*Please note, this post deals with a subject within Orthodox Christianity. If this is offensive to you, kindly skip this post. And it deals with a type of food that I do not eat, so if that is going to upset you, please stop here.*
|Koliva, for we teach ourselves and our children|
not to forget our loved ones when they die.
Today, we held the 40 day memorial for one of our church members, T. It was asked of me to make the koliva, a special food to honor and celebrate this phase of death. Koliva is, in its very basic form, boiled wheat (or rice). It is based off the scripture verse, John 12:24 where Jesus, predicting His own death, says, "Very truly I say unto you, unless a kernel of wheat falls into the ground and dies, it remains only a single seed. But if it dies, it produces many seeds." And so, we gather wheat and prepare it and mix it with good things and we bring it to the church and pray for the soul of our friend who has been taken from us in this present life. We remember again that person so recently "fallen asleep". We mourn again their passing. And we celebrate that their memory is eternal, not just in our hearts and minds, but also in the heart and mind of God as well. That God holds them close and they are not forgotten.
It may seem strange to some, but it was, in very large part, the way Orthodox Christians handle death and dying that made me convert and embrace this expression of faith. Life is short. Eternity much longer. How we process our dead matters. How we treat their bodies matters. How we remember them matters. In Orthodoxy, we no longer have to fear death... God went there ahead of us and defeated the sting of it. We kiss our dead. We love and honor their bodies as a sacred part of their very essence and we pray, and sing; hold vigil, celebrate the liturgy with their body in our midst, bury them with more prayers and songs and then have a mercy meal to laugh and cry and remember them together. Forty days later, we pause in the midst of whatever may be going on and pray and remember them again. Then, on the anniversary of their death, we pray and remember them again. And time passes, and we do not forget.
My grandfather died two days before Thanksgiving. My extended family is not Orthodox. I was there beforehand to tell him "thank you" and how very much I loved him. When I heard the news that he had died, I was 30 miles away, but asked my mother to make sure that he wasn't taken away before I came to say goodbye one last time. When I arrived, I went in and kissed him and knelt beside him and prayed. My oldest son, Sailor, had arrived before me and done the same. I took BB in to pray and kiss his great grandfather's hand. Together, we wrapped a little bracelet BB had made as a gift for him around his wrist. We had tried to give it to him a few days earlier, but Grandpa Handsome, as we called him, we not well enough to have visitors when we had stopped by. So, we gave it to him now, simply as a token of affection. In the hours it took for the funeral home to arrive, I sat in vigil for my grandfather. He did not want a funeral, nor a memorial, no grave, no marker, nothing to be done in any way. Perhaps, he was being pragmatic. Or feeling like there was not really much to say about this man who had lived for 95 years. Some said what a gentleman he was to die before Thanksgiving. My heart ached at those words. He was beloved by his children, grandchildren and great-grandchildren. His nieces and nephews. Old friends, some much younger than him and one elderly 98 year old woman who had been his friend for over 50 years and lived in the same town.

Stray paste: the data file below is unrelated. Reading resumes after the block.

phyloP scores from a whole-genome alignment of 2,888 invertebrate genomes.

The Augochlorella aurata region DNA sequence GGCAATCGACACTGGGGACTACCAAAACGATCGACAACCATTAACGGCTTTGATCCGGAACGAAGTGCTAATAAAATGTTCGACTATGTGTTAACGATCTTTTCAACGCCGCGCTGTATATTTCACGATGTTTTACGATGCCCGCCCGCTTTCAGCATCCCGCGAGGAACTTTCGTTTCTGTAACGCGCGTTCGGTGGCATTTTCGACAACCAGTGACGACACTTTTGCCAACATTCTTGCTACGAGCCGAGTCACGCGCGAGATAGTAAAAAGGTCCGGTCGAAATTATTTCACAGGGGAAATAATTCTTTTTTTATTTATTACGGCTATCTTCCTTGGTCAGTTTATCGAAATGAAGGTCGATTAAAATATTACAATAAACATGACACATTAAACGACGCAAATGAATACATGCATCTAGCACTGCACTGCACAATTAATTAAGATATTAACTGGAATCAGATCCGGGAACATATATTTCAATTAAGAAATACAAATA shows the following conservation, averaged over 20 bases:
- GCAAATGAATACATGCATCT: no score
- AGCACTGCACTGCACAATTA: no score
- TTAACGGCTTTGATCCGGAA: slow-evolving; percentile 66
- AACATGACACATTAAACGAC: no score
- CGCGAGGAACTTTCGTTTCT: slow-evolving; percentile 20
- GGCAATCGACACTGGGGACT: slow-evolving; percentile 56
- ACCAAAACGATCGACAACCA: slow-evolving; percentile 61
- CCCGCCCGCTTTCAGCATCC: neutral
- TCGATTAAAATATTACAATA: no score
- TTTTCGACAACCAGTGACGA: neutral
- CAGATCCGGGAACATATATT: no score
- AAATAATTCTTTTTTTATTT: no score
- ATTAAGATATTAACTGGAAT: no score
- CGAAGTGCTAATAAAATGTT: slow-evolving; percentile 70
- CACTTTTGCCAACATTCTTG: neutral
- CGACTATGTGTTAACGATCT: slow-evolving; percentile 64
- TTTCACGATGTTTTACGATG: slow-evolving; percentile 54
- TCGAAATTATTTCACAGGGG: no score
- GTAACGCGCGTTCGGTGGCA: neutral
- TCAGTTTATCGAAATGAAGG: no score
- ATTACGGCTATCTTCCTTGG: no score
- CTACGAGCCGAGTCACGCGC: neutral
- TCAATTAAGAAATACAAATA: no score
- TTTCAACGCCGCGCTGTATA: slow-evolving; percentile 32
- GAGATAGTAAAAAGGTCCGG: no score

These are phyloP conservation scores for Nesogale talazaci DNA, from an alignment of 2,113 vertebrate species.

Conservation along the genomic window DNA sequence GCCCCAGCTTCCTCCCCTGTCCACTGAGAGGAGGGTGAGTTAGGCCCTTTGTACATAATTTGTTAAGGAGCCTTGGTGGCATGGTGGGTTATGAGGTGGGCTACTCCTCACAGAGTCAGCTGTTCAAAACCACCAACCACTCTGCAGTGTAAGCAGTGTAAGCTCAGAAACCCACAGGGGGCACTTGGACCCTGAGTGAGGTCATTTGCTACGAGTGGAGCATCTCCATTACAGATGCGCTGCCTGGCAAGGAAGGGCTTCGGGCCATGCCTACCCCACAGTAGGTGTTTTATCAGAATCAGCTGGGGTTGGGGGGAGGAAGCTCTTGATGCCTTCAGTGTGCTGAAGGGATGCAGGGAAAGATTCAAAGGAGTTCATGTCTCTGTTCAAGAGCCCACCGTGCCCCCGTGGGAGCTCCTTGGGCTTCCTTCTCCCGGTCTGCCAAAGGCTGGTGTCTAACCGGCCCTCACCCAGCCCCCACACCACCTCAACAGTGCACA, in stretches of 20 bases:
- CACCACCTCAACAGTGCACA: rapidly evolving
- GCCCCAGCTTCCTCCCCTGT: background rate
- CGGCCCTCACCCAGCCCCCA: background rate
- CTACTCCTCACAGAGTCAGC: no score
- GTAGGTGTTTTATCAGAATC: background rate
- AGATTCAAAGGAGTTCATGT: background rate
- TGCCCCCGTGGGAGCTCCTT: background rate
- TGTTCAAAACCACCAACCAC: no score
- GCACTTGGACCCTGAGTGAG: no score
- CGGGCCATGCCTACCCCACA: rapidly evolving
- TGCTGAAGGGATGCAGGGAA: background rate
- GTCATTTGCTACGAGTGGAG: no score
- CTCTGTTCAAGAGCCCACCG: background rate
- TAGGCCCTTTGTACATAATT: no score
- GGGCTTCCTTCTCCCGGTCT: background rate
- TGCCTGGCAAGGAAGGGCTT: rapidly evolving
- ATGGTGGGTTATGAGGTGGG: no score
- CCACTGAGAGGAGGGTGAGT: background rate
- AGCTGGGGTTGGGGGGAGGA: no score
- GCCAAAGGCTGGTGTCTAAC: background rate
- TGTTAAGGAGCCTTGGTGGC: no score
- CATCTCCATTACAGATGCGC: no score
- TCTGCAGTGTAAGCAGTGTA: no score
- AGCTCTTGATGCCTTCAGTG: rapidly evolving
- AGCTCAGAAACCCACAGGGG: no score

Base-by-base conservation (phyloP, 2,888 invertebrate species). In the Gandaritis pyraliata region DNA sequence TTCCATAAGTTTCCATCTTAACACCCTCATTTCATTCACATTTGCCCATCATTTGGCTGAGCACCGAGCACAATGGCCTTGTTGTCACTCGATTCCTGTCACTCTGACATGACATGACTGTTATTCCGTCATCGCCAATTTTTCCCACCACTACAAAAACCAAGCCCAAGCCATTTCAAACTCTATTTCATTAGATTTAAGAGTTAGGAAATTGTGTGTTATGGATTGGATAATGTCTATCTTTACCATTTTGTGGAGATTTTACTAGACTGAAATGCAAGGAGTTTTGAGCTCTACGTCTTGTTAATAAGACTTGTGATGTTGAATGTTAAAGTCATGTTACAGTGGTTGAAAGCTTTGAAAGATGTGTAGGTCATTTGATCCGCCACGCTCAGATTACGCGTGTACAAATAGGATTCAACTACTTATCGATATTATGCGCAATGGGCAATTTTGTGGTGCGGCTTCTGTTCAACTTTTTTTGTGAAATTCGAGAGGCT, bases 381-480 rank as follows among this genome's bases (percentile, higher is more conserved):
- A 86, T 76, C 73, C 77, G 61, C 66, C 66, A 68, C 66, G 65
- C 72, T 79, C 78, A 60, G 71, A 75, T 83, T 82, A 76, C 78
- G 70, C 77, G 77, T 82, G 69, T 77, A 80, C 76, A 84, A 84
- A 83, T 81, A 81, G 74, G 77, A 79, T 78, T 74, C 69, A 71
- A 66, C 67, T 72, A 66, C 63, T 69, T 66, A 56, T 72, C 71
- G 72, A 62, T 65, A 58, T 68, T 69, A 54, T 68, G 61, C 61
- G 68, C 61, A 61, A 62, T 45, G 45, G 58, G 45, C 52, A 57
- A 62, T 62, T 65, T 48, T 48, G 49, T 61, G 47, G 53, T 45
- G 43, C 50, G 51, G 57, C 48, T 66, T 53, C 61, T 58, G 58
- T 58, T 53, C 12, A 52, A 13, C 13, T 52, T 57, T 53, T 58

We all will one day die. It is a part of the nature of this world. And so, let us honor and love our dead and make their memory to be eternal.